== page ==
Selling that group on what makes Detroit unique, interesting and fun, and thus a revitalized city, has, over the past 18 months, been the subject of focus groups, study sessions, internal research and community testing.

Armed with the resulting intelligence, the group agrees it can support assertions that what makes Detroit "cool" is "cars, culture, gaming, music and sports." It all represents, they say, a Detroit that has stepped into the 21st century.

The approach that emerges from the meeting,  and from the session that follows the next day with local advertising guru Jim Berline, concedes that although Detroit may not be for everyone, it has something unique to offer, something interesting to those unburdened by the past.

The slogan: 'No slogans!'

Outside Berline's offices in Royal Oak the next morning, Alexander pulls his suit coat over his head and makes a dash for the front door as a cold autumn rain pelts the sidewalk. He is followed by a videographer hired to record the meeting. Inside, dozens of mat boards with bright and provocative images spill across the table and the floor of a large room.

The photographs and drawings have words stenciled across them, matching language to ideas in an attempt to visualize Detroit's uniqueness and what makes it "cool." They all revolve around themes of music, art, architecture, cars and sports teams. The elements are comprehensive.

The type across a detailed photograph of a manhole cover says, "Gritty. Pretty. Motor City." They like it.

Another features a sexy woman sitting on the front wheel of a chopped and channeled hot rod, a Detroit specialty. One by one, Alexander, Baum and La Brecque make picks. The one they like best uses these words: "Detroit. Where cool comes from."

The goal all along, Baum says, has been to convey the "story" of modern Detroit in few words and many pictures, and through the less-traditional media that appeal to their target demographic.

The images that Berline's staff has composed are dramatic: a gritty city that exudes power; an urban center of wealth and influence; a metropolis that trumpets a diverse culture, including some of America's most innovative music. Detroit: birthplace of the Motown sound and, more recently, techno music; home of such legends as Aretha Franklin, Marvin Gaye and Stevie Wonder plus new artists like the White Stripes and Eminem.

As the three sort through the standing images, the video camera rolling behind them, it is clear that many fit a detailed plan already unfolding. The CVB has laid groundwork to hire young actors to energize and deliver the message of urban cool to "young and hip" travelers.

They have set schedules and made plans to focus on the new media that their demographic prefers: Podcasts and Internet-accessible video; blogs to reach tourists and raise awareness of Detroit; marketing skits featuring iconic personalities. Like the language that describes the city, all these will evolve over time, reinforcing the image of Detroit as a cultural and industrial center that is different.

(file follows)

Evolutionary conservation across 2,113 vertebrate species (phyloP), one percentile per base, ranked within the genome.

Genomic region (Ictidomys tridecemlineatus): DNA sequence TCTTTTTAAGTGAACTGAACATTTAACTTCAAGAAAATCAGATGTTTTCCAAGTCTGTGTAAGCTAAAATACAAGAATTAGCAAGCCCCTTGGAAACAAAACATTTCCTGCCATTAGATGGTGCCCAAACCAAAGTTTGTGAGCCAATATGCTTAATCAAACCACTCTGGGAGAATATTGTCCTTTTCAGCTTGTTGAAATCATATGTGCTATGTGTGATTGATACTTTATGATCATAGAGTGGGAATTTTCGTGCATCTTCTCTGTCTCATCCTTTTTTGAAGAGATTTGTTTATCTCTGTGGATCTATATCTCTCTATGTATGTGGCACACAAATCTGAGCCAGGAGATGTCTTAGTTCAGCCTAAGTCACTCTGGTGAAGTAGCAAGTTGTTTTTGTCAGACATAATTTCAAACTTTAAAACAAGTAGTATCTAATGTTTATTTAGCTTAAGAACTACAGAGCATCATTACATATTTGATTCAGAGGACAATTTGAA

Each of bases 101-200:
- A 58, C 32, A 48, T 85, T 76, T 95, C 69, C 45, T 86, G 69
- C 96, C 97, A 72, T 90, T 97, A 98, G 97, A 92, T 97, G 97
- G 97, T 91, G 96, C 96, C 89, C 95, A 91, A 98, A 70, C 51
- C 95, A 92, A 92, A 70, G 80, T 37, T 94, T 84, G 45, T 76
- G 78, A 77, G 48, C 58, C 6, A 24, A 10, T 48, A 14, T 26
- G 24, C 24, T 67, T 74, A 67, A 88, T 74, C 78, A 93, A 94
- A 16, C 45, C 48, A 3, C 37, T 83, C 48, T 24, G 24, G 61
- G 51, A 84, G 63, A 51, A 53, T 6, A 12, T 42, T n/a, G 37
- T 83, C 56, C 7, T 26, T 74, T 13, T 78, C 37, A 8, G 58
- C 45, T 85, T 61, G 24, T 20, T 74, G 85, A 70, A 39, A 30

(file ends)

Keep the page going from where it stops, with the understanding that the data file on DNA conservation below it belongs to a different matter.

Alexander said the gravitation toward new media came from studies and focus groups revealing their targets' preferences.

"They don't like being marketed to," Alexander said. "They don't trust traditional marketing. They are savvy, and they know instantly when you are trying to sell them something. They want to learn about what you have to offer, not have it sold to them. They want to be entertained."

They also want something, he said, beyond the traditional messages that dominate tourism marketing in most cities, beyond the ideas of sightseeing and museum prowling: a sense of a city's "beat," its culture, and the chance to participate in and "be stimulated by it."

In the end, the group and its advisers conclude that one thing the campaign does not need is a slogan.

"A lot of people look first for a slogan when you talk about a marketing campaign," Baum says. "When we unveil the campaign, it comes with a surprise: No slogan."

In fact, slogans have proved effective for only a handful of marketing efforts, most notably for Las Vegas' "What happens here, stays here."

"A slogan locks you into one idea," Baum says. "What we want is to unlock the potential of the brand itself."

La Brecque adds: "For a Detroit, a diverse city that breathes music, settling on one slogan seemed needlessly contrived. We needed to focus on imagery of the city's cultural diversity and cultural production."

One major thing the campaign leaders easily agree on is that the city is its own iconic brand.

They see the Old English "D", which the Tigers created and made famous, as perhaps the best-known symbol of the city. But efforts to adopt it for the citywide campaign eventually derailed over copyright issues.

Instead, the CVB adopted a slightly different version, one of their own making. It looks dynamic, engineered and bold, as if hammered from steel.

Clearly, a lot is riding on this campaign. Not only have several million dollars been budgeted for it, but there is also a feeling that the time has never been better to encourage visitors to discover that Detroit has changed dramatically.

"That there were negative images of Detroit absolutely crossed my mind immediately," La Brecque says, recalling when he joined the effort in March 2006. "My concept of Detroit was really a mystery. I had the impression of most outsiders that it was a pretty gritty place, probably more than a little dangerous, and a city that had seen better days. I decided on one visit to find the real Detroit and go downtown. But it was such a spread-out city, and I couldn't find the 'there' there."